Liam Toland: Munster need to emotionally drain Leinster

Jean Kleyn will prove pivotal in ensuring his side’s secondrow is on par with Cullen’s

 Conor Murray and a kicking game will only provide Munster with so many opportunities. Photograph:  Bryan Keane/Inpho

Conor Murray and a kicking game will only provide Munster with so many opportunities. Photograph: Bryan Keane/Inpho

 

There’s a certain irony in this weekend’s fixtures that only two sides across the Guinness Pro14 won 15 games in the regular season – both Scottish. That Edinburgh found themselves in the play-off with Munster tells us plenty, with the Scottish side third in their conference behind both Leinster and Scarlets, despite winning one more game.

Bonus points can do that to you, but Edinburgh won two more games than Munster. “Them’s the rules” I suppose, but it does tell us a lot about differing styles. The big question tomorrow is what style will Munster employ as they try to put Leinster back in that dark place they found themselves in Bilbao? That’s all Johann van Graan can hope to do. Whether they can close out from there is reliant on many external factors – referee, luck, injuries etc . . .

What can Munster do tomorrow that no one in Europe could, but six other sides managed in the regular Guinness Pro14 season?

To answer this, we ‘obviously’ know how to beat Leinster, or at least push them to the brink. There’s a cause and effect to everything. That the Scarlets couldn’t target the Leinster cause in their European semi-final made Racing’s successful effort fascinating, especially when digging down through the stats.

In the final, Racing had one scrum in the entire match. This is phenomenal testament to the quality of handling from Leinster, especially as Leo Cullen’s side made almost 50 per cent more passes than Racing. Time and again, James Ryan and others received the ball in heavy traffic only to make precious yards when yards were at a premium. Time and again, Johnny Sexton, in trying to open a welded-shut Racing defence, pushed the pass right on the gainline. That Leinster afforded Racing just one scrum (compared to six of their own) was immense. It shows that cheap turnovers were kept to a minimum.

Isolated

Stylistically, with just 38 per cent of possession against Edinburgh in their Pro14 play-off, Munster managed to outkick Leinster 36 to 27. Leinster had way more possession (over 60 per cent) and chose not to kick, limiting Racing to a much slower start than they enjoyed against Munster. Leinster simply chose to keep the ball in hand whereas Munster chose the aerial route.

That the Leinster front rows had “quiet” games was a nod to the impact Racing made on Leinster’s ball control. Sixty-two per cent in the first half, giving up precious few Racing steals. That is down to many things, but shows the Leinster frontrow dedicated time and technique to guarantee that no man was left isolated. Turnovers did occur, but nowhere near the extent Racing have inflicted on other teams. Players like Tadhg Furlong were able to adapt and transition from his more familiar role around the ball, to a more crucial one helping the ball carrier when isolated on the deck.

Emotional fatigue is now a real danger to Leinster. Munster need to create some emotional doubt. All week Leinster will, I’m sure, be focusing on this issue. How to get themselves back up for the onslaught coming from Munster. The real challenge for Munster is in the knowledge that they don’t have the same armoury as Racing. I noted on Monday the impact of Donnacha Ryan’s shoulder injury had on Racing’s inability to drive their advantage home. For 70 minutes he was unable to lift in the defensive lineouts, but he was also unable to lift in Racing’s lineouts also. In essence, this one injury cost Racing the most. Ironically, Ryan has arguably cost Munster the most. He beat Munster in Paris and the void created by his departure has yet to be filled.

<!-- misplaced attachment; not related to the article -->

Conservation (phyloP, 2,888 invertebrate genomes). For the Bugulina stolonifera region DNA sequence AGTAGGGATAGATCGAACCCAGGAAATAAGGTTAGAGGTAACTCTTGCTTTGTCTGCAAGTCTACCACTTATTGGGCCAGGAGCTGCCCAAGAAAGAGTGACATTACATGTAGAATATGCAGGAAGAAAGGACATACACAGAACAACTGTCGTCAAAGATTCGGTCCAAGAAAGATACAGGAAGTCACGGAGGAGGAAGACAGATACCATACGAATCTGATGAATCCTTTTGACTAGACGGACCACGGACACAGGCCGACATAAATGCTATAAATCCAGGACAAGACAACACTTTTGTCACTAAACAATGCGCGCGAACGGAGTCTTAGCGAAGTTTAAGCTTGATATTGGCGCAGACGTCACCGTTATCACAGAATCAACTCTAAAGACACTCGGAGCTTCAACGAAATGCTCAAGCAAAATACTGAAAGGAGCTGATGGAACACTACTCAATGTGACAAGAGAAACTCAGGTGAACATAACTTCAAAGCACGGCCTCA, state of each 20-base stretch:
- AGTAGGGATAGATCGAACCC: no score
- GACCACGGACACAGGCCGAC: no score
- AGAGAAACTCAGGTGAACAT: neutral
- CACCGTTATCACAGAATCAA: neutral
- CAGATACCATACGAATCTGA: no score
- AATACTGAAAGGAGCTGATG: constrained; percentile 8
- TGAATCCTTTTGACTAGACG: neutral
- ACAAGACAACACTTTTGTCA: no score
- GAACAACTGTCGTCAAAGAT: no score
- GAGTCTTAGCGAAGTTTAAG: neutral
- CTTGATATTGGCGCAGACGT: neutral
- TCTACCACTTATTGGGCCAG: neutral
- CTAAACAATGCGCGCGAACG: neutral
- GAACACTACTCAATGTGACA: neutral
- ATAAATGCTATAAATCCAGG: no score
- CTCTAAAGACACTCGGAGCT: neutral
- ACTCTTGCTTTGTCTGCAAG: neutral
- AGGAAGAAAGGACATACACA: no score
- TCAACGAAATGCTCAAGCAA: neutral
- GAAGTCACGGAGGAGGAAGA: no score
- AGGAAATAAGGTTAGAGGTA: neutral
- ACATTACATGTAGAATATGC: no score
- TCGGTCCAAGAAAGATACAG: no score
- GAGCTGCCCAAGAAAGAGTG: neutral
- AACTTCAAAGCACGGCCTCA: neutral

Best performance

Peter O’Mahony stated this week that “It’s gonna be hard, probably the hardest game we play all year, but it has to be our best performance”. So what qualifies as their best performance? It will require at least parity in the secondrow battle where Jean Kleyn will be pivotal. In the bigger matches he needs more from his secondrow partner, not just in terms of physical impact but creativity, lines of running and so on. A setpiece, can Munster disrupt Leinster ball? We know O’Mahony is world class in this department but can the Munster secondrows also bring something to the party?

The scrum is another area where it looks like tighthead Stephen Archer’s recent surgery will impact Munster’s ability to disrupt. Archer has been consistently starting, with the added might of John Ryan coming off the bench in an extremely strong closing scrum. But with only seven scrums in Bilbao, each precious opportunity to pile on the emotional fatigue on to Leinster will be vital. Any tiny advantage needs to be converted into scores in order to drain Leinster emotionally.

Ultimately Munster will get the ball, so how will they use it? Conor Murray and a kicking game will only provide them with so many opportunities. An obvious alternative is to utilise their back three. But how loose are Munster prepared to become to get Simon Zebo flying?

Finally, a word on Girvan Dempsey. What an opportunity for him and his family heading to the beautiful city of Bath where this is a total win for Todd Blackadder. Getting a backs coach of the calibre of Dempsey is enormous; that he is coming from Leinster is an added bonus not lost, I’d imagine, on the entire English Premiership. When at first you can’t beat them, poach them!

liamtoland@yahoo.com

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